Raising a child until they are 18 years old costs about a quarter of a million dollars, according to an August 2014 report from the U.S. Department of Agriculture. Most of us don’t have millions of dollars in spare change laying around, so paying for children can be difficult—especially when it is your first child! Starting a family will completely change your finances and, as you will find out, parenting is more headache than just calming the crying baby. From budgeting to insurance, it is best to get your ducks in a row in advance.
The first step after finding out about the pregnancy is to understand your insurance. You’ll need to figure out what is cover and what isn’t covered and use this to estimate the medical expenses.
After Baby is born, they will have to be added to your insurance plan. Most companies give 30 to 60 days to add them. Make this a priority, because the last thing you want is to be stuck with the expenses of a sick baby!
If you are looking for insurance, the Affordable Care Act provides health insurance for pregnant women, and you can start a policy even if you’re already pregnant. If you qualify for Medicaid based on income, essential coverage is available for pregnant women.
Review your employer’s maternity and paternity leave policies to find out how much time off you will get. Most large companies provide at least six weeks of maternity leave, but smaller companies may have no maternity leave policy. In this case, you can use other time off like sick days and vacation time, so you’ll have some time to recuperate after the pregnancy.
Save money and plan the cost for items that will be needed right after giving birth, such as a baby formula and bottles, car seat, stroller, diapers, playpen, and baby monitor. Buy these items and set them up before giving birth, so you won’t have to worry about doing it afterwards. Save money by asking friends or family members for hand-me-downs and going to second-hand stores, but buy new for safety-related items like the car seat or crib. The baby shower gifts should cover some of the baby’s needs!
In addition to one-time expenses like a car seat, you’ll also need to adjust your long-term budget for recurring and future expenses. Recurring expenses include baby formula, clothing, and diapers, the costs of which will add up over time. Decide if you will you work after the baby is born, and factor this into the budget. Also make plans for childcare expenses. BabyCenter estimates a newborn baby will cost between $10,000 and $12,500 for the first year and slightly more the second year, so it is essential to adjust how you spend your money.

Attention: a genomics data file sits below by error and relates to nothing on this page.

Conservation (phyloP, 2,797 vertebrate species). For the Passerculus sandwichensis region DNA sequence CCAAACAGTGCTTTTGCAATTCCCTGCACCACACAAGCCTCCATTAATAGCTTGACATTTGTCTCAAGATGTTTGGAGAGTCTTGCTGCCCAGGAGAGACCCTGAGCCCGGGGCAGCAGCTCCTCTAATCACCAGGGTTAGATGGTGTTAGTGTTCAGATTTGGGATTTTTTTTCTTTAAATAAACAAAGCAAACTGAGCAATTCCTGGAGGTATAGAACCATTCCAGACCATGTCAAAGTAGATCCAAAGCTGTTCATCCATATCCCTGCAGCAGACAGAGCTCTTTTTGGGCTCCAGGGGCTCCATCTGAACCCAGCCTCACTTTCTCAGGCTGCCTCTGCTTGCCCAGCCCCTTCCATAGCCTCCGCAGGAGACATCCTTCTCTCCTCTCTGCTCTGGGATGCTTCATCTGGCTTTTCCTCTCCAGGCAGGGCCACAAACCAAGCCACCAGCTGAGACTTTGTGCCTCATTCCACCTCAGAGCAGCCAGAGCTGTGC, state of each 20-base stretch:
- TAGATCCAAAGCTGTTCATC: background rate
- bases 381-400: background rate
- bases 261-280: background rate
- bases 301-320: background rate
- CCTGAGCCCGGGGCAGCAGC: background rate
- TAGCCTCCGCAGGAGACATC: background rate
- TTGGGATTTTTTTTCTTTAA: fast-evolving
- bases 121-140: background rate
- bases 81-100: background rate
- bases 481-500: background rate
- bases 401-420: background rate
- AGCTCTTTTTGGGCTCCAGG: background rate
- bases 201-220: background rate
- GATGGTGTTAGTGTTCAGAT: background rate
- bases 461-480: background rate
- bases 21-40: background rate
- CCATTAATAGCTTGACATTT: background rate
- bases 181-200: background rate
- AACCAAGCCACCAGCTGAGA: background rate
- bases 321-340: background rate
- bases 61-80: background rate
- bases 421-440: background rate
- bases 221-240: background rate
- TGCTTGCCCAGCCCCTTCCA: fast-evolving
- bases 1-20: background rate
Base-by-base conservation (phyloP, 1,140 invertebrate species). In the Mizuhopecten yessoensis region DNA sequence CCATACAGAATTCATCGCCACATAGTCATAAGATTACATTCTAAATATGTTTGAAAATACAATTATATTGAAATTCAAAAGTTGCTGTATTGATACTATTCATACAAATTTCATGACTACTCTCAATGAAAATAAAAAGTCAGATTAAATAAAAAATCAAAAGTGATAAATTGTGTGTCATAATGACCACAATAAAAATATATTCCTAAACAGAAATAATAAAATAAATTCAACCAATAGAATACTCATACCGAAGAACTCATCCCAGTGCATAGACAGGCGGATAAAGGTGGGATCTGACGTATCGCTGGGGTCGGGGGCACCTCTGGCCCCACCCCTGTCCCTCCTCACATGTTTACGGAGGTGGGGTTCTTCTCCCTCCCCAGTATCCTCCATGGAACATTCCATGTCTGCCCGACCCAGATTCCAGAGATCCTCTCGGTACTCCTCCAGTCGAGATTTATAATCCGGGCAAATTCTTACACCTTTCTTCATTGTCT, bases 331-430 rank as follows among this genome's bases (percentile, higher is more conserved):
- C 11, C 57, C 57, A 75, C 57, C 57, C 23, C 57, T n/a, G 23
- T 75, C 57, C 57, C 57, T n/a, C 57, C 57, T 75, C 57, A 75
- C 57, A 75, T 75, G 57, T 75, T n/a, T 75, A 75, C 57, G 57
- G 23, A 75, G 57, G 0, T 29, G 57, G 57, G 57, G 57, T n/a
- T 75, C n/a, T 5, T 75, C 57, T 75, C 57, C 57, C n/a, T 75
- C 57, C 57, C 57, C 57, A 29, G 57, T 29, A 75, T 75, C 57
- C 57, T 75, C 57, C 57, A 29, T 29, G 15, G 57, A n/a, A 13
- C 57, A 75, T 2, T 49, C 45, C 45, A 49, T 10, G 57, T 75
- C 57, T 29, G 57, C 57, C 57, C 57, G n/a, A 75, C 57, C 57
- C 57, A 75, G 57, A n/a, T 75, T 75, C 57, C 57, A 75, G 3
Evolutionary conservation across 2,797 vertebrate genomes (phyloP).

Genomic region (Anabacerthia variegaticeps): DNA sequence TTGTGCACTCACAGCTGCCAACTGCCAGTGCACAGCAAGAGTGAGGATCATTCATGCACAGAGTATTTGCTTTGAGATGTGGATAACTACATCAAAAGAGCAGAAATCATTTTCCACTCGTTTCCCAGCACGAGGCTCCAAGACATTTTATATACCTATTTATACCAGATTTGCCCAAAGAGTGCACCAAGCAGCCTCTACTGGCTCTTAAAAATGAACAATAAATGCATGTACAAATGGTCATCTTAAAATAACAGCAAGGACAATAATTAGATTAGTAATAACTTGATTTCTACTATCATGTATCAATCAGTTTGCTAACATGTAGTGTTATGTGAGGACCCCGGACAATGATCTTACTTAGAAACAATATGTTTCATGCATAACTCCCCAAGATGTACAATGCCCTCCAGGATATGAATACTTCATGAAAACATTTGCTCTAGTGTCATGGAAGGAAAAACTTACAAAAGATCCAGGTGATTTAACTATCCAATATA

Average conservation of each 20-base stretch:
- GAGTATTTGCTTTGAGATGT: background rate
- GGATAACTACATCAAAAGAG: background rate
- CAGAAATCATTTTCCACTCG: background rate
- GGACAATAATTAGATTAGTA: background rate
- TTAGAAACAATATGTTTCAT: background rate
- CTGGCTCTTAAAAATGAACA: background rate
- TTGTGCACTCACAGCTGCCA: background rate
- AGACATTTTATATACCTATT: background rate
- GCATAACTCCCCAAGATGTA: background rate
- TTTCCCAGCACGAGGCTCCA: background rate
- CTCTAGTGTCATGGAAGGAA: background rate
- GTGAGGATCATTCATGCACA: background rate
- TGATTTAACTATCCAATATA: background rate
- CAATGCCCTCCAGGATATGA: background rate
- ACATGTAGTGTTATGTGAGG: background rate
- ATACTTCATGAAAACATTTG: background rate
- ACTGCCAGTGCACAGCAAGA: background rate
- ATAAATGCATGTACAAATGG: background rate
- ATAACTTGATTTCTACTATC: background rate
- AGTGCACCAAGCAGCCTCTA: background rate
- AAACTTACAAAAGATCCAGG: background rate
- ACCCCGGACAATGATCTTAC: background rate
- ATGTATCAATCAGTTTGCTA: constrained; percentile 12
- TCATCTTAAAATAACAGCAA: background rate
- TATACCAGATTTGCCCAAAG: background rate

In a 2015 article about child care costs for U.S. News, Lindsey Cook reported that “child care costs are higher than rent in 500 out of the 618 areas examined in a recent institute study. There is also great variation among states, with the monthly care costs for a 4-year-old ranging from $344 in rural South Carolina to $1,472 in the District of Columbia.”
The Boston Globe reported that, in 2014, South Dakota had a relatively low cost of full-time child care at about $6,071 per year. If available to you, child care costs can be cut by having a family member or close friend look after the baby while you’re at work.
No one expects to die and leave their child without support, but life is unpredictable. Make sure your child and family has a safety net in the event of you or your significant other’s death. Life insurance is important when you have people that rely on you and your income, so consider buying a plan that would help with your family’s expenses in the event of your death. Also update or create your will. While making the will, identify the person who will become the guardian of the child in the event of both parents’ deaths.
The earlier you start saving for the child’s college fund, the easier it will be. Create a savings account for their college after they’re born. Saving a little bit per month will help immensely once the baby has grown and is preparing for college. Saving $100 per month for 18 years will be $21,600, which is enough for a decent college! Graduating without debt will set your kiddo on track to financial security. Look into opening a 529 Plan, which savingforcollege.com defines as “an education savings plan operated by a state or educational institute designed to help families set aside funds for future college costs.” A 529 Plan can simplify the process of saving for college!
It can be exhausting to adjust your entire financial reality with a baby, but don’t put other financial priorities on the back burner. Continue saving for retirement and your other financial goals.
While it may seem like your baby is eating away money non-stop, remember that spending money on your child is the best investment you can make! Don’t worry—not everything has to be done all at once!
By Kelsey Sinclair